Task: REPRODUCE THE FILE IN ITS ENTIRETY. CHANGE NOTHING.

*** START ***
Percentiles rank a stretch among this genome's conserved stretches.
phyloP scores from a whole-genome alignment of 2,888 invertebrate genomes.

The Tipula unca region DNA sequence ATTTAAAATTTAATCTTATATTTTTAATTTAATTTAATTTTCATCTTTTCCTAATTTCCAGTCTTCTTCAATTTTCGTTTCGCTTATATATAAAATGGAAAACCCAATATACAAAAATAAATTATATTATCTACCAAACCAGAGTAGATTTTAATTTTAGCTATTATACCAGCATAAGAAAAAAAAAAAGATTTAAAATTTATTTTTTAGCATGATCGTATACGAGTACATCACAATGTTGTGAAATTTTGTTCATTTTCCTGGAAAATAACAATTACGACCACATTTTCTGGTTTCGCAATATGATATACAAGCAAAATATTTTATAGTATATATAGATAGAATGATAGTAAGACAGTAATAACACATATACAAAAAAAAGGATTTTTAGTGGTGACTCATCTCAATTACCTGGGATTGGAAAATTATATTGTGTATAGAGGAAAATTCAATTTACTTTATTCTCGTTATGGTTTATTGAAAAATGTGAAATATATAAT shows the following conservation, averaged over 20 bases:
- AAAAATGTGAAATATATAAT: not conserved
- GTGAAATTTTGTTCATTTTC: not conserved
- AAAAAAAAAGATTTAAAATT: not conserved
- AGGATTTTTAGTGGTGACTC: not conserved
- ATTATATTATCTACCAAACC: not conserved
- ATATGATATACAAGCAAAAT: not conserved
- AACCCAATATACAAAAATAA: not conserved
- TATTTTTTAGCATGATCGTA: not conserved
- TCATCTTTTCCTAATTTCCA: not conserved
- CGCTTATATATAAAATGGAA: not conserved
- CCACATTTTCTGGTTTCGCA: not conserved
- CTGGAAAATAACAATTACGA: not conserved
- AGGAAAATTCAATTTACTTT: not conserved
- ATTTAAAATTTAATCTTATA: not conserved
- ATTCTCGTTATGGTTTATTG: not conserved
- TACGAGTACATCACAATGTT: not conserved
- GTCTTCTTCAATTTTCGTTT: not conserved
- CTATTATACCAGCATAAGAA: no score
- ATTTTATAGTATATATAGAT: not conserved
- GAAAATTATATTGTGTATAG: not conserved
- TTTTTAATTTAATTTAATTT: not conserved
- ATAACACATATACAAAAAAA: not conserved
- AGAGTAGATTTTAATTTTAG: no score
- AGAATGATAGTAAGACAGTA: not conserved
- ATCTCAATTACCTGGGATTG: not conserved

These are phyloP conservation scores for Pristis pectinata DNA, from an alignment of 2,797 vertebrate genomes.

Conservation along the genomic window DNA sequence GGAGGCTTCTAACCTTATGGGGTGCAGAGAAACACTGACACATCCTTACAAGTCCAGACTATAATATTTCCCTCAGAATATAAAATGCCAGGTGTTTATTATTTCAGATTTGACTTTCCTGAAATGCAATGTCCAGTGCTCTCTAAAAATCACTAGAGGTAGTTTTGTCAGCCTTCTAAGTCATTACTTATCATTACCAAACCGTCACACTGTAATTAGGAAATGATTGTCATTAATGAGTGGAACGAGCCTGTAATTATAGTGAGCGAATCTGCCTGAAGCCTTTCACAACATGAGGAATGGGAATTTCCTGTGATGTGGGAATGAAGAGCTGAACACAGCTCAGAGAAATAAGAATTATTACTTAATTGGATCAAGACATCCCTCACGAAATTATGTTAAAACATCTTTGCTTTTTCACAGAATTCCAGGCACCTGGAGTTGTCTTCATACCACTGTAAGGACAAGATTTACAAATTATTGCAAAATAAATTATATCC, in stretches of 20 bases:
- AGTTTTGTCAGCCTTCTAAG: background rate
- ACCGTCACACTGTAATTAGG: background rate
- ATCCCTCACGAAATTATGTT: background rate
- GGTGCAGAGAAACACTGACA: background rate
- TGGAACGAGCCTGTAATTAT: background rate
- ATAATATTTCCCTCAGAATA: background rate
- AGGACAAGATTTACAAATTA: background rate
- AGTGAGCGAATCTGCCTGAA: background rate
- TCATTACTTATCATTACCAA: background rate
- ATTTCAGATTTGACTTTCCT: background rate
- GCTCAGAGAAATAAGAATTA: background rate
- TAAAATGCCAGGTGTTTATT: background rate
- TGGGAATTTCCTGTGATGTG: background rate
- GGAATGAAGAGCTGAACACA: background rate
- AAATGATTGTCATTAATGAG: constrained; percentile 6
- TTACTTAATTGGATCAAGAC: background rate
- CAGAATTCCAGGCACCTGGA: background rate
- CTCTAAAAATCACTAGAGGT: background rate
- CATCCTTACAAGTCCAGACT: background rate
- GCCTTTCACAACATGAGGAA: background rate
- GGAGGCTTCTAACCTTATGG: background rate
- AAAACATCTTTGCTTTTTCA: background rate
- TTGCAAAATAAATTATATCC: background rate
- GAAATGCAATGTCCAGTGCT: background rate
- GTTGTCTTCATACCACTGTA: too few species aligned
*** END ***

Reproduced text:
Percentiles rank a stretch among this genome's conserved stretches.
phyloP scores from a whole-genome alignment of 2,888 invertebrate genomes.

The Tipula unca region DNA sequence ATTTAAAATTTAATCTTATATTTTTAATTTAATTTAATTTTCATCTTTTCCTAATTTCCAGTCTTCTTCAATTTTCGTTTCGCTTATATATAAAATGGAAAACCCAATATACAAAAATAAATTATATTATCTACCAAACCAGAGTAGATTTTAATTTTAGCTATTATACCAGCATAAGAAAAAAAAAAAGATTTAAAATTTATTTTTTAGCATGATCGTATACGAGTACATCACAATGTTGTGAAATTTTGTTCATTTTCCTGGAAAATAACAATTACGACCACATTTTCTGGTTTCGCAATATGATATACAAGCAAAATATTTTATAGTATATATAGATAGAATGATAGTAAGACAGTAATAACACATATACAAAAAAAAGGATTTTTAGTGGTGACTCATCTCAATTACCTGGGATTGGAAAATTATATTGTGTATAGAGGAAAATTCAATTTACTTTATTCTCGTTATGGTTTATTGAAAAATGTGAAATATATAAT shows the following conservation, averaged over 20 bases:
- AAAAATGTGAAATATATAAT: not conserved
- GTGAAATTTTGTTCATTTTC: not conserved
- AAAAAAAAAGATTTAAAATT: not conserved
- AGGATTTTTAGTGGTGACTC: not conserved
- ATTATATTATCTACCAAACC: not conserved
- ATATGATATACAAGCAAAAT: not conserved
- AACCCAATATACAAAAATAA: not conserved
- TATTTTTTAGCATGATCGTA: not conserved
- TCATCTTTTCCTAATTTCCA: not conserved
- CGCTTATATATAAAATGGAA: not conserved
- CCACATTTTCTGGTTTCGCA: not conserved
- CTGGAAAATAACAATTACGA: not conserved
- AGGAAAATTCAATTTACTTT: not conserved
- ATTTAAAATTTAATCTTATA: not conserved
- ATTCTCGTTATGGTTTATTG: not conserved
- TACGAGTACATCACAATGTT: not conserved
- GTCTTCTTCAATTTTCGTTT: not conserved
- CTATTATACCAGCATAAGAA: no score
- ATTTTATAGTATATATAGAT: not conserved
- GAAAATTATATTGTGTATAG: not conserved
- TTTTTAATTTAATTTAATTT: not conserved
- ATAACACATATACAAAAAAA: not conserved
- AGAGTAGATTTTAATTTTAG: no score
- AGAATGATAGTAAGACAGTA: not conserved
- ATCTCAATTACCTGGGATTG: not conserved

These are phyloP conservation scores for Pristis pectinata DNA, from an alignment of 2,797 vertebrate genomes.

Conservation along the genomic window DNA sequence GGAGGCTTCTAACCTTATGGGGTGCAGAGAAACACTGACACATCCTTACAAGTCCAGACTATAATATTTCCCTCAGAATATAAAATGCCAGGTGTTTATTATTTCAGATTTGACTTTCCTGAAATGCAATGTCCAGTGCTCTCTAAAAATCACTAGAGGTAGTTTTGTCAGCCTTCTAAGTCATTACTTATCATTACCAAACCGTCACACTGTAATTAGGAAATGATTGTCATTAATGAGTGGAACGAGCCTGTAATTATAGTGAGCGAATCTGCCTGAAGCCTTTCACAACATGAGGAATGGGAATTTCCTGTGATGTGGGAATGAAGAGCTGAACACAGCTCAGAGAAATAAGAATTATTACTTAATTGGATCAAGACATCCCTCACGAAATTATGTTAAAACATCTTTGCTTTTTCACAGAATTCCAGGCACCTGGAGTTGTCTTCATACCACTGTAAGGACAAGATTTACAAATTATTGCAAAATAAATTATATCC, in stretches of 20 bases:
- AGTTTTGTCAGCCTTCTAAG: background rate
- ACCGTCACACTGTAATTAGG: background rate
- ATCCCTCACGAAATTATGTT: background rate
- GGTGCAGAGAAACACTGACA: background rate
- TGGAACGAGCCTGTAATTAT: background rate
- ATAATATTTCCCTCAGAATA: background rate
- AGGACAAGATTTACAAATTA: background rate
- AGTGAGCGAATCTGCCTGAA: background rate
- TCATTACTTATCATTACCAA: background rate
- ATTTCAGATTTGACTTTCCT: background rate
- GCTCAGAGAAATAAGAATTA: background rate
- TAAAATGCCAGGTGTTTATT: background rate
- TGGGAATTTCCTGTGATGTG: background rate
- GGAATGAAGAGCTGAACACA: background rate
- AAATGATTGTCATTAATGAG: constrained; percentile 6
- TTACTTAATTGGATCAAGAC: background rate
- CAGAATTCCAGGCACCTGGA: background rate
- CTCTAAAAATCACTAGAGGT: background rate
- CATCCTTACAAGTCCAGACT: background rate
- GCCTTTCACAACATGAGGAA: background rate
- GGAGGCTTCTAACCTTATGG: background rate
- AAAACATCTTTGCTTTTTCA: background rate
- TTGCAAAATAAATTATATCC: background rate
- GAAATGCAATGTCCAGTGCT: background rate
- GTTGTCTTCATACCACTGTA: too few species aligned